Cycle Time and Waiting Time

Two important KPI for a process executions are:

  • The Lead Time: the overall time in which the instance was worked, from the start to the end, without considering if it was actively worked or not.
  • The Cycle Time: the overall time in which the instance was worked, from the start to the end, considering only the times where it was actively worked.

For these concepts, it is important to consider only business hours (so, excluding nights and weekends). Indeed, in that period the machinery and the workforce is at home, so could not proceed in working the instance, so the time “wasted” there is not recoverable.

Within ‘interval’ event logs (that have a start and an end timestamp), it is possible to calculate incrementally the lead time and the cycle time (event per event). The lead time and the cycle time that are reported on the last event of the case are the ones related to the process execution. With this, it is easy to understand which activities of the process have caused a bottleneck (e.g. the lead time increases significantly more than the cycle time).

The algorithm implemented in PM4Py start sorting each case by the start timestamp (so, activities started earlier are reported earlier in the log), and is able to calculate the lead and cycle time in all the situations, also the complex ones reported in the following picture:

In the following, we aim to insert the following attributes to events inside a log:

Attribute Description
@@approx_bh_partial_cycle_time Incremental cycle time associated to the event (the cycle time of the last event is the cycle time of the instance)
@@approx_bh_partial_lead_time Incremental lead time associated to the event
@@approx_bh_overall_wasted_time Difference between the partial lead time and the partial cycle time values
@@approx_bh_this_wasted_time Wasted time ONLY with regards to the activity described by the ‘interval’ event
@@approx_bh_ratio_cycle_lead_time Measures the incremental Flow Rate (between 0 and 1).

The method that calculates the lead and the cycle time could accept the following optional parameters:

Name Description
worktiming The work timing (e.g. [7, 17])
weekends The specification of the weekends (e.g. [6, 7])
And could be applied with the following line of code:

from pm4py.objects.log.util import interval_lifecycle
enriched_log = interval_lifecycle.assign_lead_cycle_time(log)
                                    

With this, an enriched log that contains for each event the corresponding attributes for lead/cycle time is obtained.

Sojourn Time

This statistic work only with interval event logs, i.e., event logs where each event has a start timestamp and a completion timestamp.

The average sojourn time statistic permits to know, for each activity, how much time was spent executing the activity. This is calculated as the average of time passed between the start timestamp and the completion timestamp for the activity's events.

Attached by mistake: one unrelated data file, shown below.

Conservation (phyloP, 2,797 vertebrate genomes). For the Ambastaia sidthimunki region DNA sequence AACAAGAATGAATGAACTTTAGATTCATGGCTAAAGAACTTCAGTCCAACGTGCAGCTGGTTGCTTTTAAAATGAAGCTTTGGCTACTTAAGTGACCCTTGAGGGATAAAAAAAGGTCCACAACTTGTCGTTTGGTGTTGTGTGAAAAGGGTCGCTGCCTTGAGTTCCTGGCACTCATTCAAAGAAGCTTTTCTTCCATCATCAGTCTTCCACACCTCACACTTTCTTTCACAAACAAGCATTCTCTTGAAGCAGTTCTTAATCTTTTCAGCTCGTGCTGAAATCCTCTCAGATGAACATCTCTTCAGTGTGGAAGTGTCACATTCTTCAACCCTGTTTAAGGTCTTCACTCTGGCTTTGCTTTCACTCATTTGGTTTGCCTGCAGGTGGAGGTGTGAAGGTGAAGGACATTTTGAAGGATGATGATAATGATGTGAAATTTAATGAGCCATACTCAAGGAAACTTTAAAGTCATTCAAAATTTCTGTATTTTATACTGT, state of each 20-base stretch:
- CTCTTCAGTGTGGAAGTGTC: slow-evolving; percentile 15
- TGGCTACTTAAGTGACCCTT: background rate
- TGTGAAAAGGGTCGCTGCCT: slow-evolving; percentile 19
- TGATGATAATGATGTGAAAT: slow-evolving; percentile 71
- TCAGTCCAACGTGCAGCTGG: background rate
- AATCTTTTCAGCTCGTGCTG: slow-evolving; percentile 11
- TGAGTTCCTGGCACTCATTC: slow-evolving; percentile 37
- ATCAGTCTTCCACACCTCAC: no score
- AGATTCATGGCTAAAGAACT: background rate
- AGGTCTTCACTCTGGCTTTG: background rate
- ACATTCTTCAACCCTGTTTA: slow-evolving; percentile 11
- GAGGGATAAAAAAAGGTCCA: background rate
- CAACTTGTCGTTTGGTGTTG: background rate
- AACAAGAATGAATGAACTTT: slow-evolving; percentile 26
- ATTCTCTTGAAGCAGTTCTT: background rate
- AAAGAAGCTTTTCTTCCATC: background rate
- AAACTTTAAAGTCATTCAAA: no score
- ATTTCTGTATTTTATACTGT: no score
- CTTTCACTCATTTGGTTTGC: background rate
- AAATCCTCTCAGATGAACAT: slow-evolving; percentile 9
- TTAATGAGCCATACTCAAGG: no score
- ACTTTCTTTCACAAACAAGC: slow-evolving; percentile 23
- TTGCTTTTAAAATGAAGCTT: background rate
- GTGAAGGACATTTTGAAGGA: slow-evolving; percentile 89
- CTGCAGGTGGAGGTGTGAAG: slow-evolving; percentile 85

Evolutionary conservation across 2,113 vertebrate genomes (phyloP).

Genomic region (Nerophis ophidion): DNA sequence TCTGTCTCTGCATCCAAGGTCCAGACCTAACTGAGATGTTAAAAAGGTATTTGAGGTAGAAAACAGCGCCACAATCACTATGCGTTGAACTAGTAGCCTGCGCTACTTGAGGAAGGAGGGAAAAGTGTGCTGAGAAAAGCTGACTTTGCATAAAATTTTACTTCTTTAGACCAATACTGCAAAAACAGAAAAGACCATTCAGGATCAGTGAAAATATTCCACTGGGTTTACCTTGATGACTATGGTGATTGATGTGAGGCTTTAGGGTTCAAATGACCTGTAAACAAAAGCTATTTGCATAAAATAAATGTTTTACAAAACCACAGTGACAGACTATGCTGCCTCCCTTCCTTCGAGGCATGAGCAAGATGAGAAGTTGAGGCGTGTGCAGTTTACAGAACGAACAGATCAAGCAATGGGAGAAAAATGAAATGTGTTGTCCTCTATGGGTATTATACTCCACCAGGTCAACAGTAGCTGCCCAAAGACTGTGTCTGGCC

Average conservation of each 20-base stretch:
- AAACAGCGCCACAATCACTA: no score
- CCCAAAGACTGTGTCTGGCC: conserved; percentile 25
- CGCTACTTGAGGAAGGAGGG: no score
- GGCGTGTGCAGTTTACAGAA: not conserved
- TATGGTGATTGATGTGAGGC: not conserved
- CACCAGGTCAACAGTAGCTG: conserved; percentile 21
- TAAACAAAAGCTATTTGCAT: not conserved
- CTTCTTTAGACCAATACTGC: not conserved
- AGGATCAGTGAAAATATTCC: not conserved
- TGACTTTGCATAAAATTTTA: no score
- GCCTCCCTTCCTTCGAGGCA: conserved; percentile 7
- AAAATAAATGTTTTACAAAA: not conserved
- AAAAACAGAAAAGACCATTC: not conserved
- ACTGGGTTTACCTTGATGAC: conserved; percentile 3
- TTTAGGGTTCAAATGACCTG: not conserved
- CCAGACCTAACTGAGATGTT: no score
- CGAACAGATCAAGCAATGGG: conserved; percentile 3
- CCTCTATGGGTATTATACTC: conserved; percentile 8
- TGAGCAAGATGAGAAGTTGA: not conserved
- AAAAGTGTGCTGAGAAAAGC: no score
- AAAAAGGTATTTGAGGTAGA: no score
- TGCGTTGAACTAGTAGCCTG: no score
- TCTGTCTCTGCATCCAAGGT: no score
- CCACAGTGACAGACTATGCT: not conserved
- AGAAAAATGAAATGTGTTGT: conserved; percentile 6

We provide an example. First, we import an interval event log.

import pm4py
import os

log = pm4py.read_xes(os.path.join("tests", "input_data", "interval_event_log.xes"))
                                    
Then, we calculate the statistic, that requires the provision of the attribute that is the start timestamp, and of the attribute that is the completion timestamp.

from pm4py.statistics.sojourn_time.log import get as soj_time_get

soj_time = soj_time_get.apply(log, parameters={soj_time_get.Parameters.TIMESTAMP_KEY: "time:timestamp", soj_time_get.Parameters.START_TIMESTAMP_KEY: "start_timestamp"})
print(soj_time)
                                    

The same statistic can be applied seamlessy on Pandas dataframes. We provide an alternative class for doing so: pm4py.statistics.sojourn_time.pandas.get

Concurrent Activities

This statistic work only with interval event logs, i.e., event logs where each event has a start timestamp and a completion timestamp.

In an interval event log, the definition of an order between the events is weaker. Different intersections between a couple of events in a case can happen:

  • An event where the start timestamp is greater or equal than the completion timestamp of the other.
  • An event where the start timestamp is greater or equal than the start timestamp of the other event, but is lower than the completion timestamp of the other event.

In particular, the latter case define an event-based concurrency, where several events are actively executed at the same time.

We might be interested in retrieving the set of activities for which such concurrent execution happens, and the frequency of such occurrence. We offer this type of calculation in PM4Py.

We provide an example. First, we import an interval event log.

import pm4py
import os

log = pm4py.read_xes(os.path.join("tests", "input_data", "interval_event_log.xes"))